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Renewing the Stuff of Life offers the first truly comprehensive picture of the scientific, ethical, policy, social, religious, political, and business issues raied by stem cell research ever since it exploded onto the scene in 1998. It addresses such riveting questions as: should we use cloning and parthenogenesis to create embryos for stem cell research? Is it wrong to develop human-nonhuman chimeras that might house human brains in animal bodies? What social and political forces are driving federal and state stem cell research policies and why? Should stem cell lines be patented? Do we need a national ethics body to guide the development of this research?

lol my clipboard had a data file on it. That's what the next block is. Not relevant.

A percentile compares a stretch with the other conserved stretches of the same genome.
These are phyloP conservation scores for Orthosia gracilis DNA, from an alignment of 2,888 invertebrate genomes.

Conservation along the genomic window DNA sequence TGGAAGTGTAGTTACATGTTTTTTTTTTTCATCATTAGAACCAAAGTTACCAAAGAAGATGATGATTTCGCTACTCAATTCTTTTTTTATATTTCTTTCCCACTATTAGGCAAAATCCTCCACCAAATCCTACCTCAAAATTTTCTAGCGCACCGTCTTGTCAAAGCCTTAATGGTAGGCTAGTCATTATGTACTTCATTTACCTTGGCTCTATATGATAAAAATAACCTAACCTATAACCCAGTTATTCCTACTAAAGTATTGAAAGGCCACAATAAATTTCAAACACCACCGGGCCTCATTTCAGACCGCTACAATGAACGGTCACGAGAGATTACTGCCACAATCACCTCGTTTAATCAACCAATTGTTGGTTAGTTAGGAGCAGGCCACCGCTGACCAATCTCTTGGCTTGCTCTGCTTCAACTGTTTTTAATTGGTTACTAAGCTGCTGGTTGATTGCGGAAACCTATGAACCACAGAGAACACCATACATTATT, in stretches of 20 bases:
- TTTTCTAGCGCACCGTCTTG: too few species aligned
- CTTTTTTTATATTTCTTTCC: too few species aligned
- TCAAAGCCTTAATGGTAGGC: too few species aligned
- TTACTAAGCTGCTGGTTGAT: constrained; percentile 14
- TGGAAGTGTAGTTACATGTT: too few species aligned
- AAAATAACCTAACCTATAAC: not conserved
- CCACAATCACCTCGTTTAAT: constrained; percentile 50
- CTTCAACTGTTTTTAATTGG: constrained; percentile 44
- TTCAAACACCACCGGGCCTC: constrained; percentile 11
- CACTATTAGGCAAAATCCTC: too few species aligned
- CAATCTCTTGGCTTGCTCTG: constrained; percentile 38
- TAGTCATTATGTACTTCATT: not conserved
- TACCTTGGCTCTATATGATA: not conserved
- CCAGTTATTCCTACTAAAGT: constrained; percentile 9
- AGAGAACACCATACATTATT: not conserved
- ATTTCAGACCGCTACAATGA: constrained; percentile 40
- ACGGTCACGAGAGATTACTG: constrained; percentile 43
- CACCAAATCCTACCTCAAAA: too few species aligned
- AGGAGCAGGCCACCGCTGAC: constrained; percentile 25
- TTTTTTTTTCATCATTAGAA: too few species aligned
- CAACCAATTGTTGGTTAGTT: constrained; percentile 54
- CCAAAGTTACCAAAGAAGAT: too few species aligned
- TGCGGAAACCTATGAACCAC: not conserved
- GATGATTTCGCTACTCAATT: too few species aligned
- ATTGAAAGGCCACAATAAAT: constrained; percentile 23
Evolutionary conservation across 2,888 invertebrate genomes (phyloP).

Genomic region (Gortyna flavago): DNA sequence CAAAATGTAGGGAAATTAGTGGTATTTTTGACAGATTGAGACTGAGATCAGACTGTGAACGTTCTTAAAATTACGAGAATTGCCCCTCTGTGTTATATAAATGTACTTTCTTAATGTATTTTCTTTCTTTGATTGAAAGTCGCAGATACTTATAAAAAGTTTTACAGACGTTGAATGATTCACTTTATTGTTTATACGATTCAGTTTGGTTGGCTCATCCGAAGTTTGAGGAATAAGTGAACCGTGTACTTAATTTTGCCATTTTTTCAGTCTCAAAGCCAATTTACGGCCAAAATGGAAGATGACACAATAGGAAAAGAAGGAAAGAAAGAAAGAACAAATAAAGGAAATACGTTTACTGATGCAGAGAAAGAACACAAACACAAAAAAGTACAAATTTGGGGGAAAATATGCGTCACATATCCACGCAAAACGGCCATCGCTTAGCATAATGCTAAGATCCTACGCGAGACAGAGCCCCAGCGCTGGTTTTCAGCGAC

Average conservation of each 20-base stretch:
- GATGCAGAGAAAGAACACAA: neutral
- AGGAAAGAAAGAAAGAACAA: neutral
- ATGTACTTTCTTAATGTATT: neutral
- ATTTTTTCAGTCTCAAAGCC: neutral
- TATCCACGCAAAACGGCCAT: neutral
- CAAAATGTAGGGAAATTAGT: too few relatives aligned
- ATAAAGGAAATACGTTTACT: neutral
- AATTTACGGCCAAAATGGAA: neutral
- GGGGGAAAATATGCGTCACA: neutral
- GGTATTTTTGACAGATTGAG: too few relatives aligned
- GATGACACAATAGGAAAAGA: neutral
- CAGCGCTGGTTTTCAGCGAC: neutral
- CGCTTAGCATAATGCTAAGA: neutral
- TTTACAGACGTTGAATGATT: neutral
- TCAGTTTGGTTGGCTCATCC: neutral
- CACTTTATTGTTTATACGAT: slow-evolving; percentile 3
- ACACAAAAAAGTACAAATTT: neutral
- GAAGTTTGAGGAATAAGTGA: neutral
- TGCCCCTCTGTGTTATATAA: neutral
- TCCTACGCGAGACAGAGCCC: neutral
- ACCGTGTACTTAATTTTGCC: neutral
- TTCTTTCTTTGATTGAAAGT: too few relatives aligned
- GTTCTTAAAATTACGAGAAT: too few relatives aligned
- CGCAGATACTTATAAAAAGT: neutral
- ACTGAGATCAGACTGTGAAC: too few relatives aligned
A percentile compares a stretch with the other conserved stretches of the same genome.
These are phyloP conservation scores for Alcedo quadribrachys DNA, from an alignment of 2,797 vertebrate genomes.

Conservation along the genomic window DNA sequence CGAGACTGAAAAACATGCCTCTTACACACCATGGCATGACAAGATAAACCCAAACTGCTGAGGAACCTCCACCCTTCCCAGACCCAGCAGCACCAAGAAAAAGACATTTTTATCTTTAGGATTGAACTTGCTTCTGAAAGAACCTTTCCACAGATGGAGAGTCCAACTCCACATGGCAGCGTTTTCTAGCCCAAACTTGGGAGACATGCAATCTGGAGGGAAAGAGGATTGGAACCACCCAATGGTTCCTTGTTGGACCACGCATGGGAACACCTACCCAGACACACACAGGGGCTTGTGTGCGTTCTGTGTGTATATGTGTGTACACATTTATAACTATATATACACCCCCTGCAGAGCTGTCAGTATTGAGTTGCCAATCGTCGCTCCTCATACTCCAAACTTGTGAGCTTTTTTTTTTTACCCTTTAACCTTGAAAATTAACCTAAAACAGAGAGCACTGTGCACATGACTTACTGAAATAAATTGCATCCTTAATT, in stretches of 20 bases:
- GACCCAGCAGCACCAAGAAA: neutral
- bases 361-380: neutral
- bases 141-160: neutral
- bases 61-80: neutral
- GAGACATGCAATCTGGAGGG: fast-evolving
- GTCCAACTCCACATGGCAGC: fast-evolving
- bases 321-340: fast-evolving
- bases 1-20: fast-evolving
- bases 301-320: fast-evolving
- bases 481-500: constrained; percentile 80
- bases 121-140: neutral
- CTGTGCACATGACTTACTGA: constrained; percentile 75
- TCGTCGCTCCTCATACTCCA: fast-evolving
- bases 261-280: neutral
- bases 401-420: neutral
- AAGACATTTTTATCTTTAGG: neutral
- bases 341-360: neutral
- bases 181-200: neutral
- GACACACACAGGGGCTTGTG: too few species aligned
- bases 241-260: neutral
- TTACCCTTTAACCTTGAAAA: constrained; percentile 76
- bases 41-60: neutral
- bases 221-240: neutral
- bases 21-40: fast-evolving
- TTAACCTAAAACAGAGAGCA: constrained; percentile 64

Cohen explains just what stem cells are, where they come from, and how they function, bringing in the most recent scientific discoveries in this challenging field. She then takes the reader through the leading secular and religious arguments regarding the compelling question of the moral significance of human embryos. In response, she offers a way to meet our responsibilities both to very early embryos and to those who are sick and suffering that takes account of basic values at the heart of our democratic policy.
The much-maligned notion of human dignity receives new treatment here in an exploration of the moral import of creating human-nonhuman chimeras in stem cell research.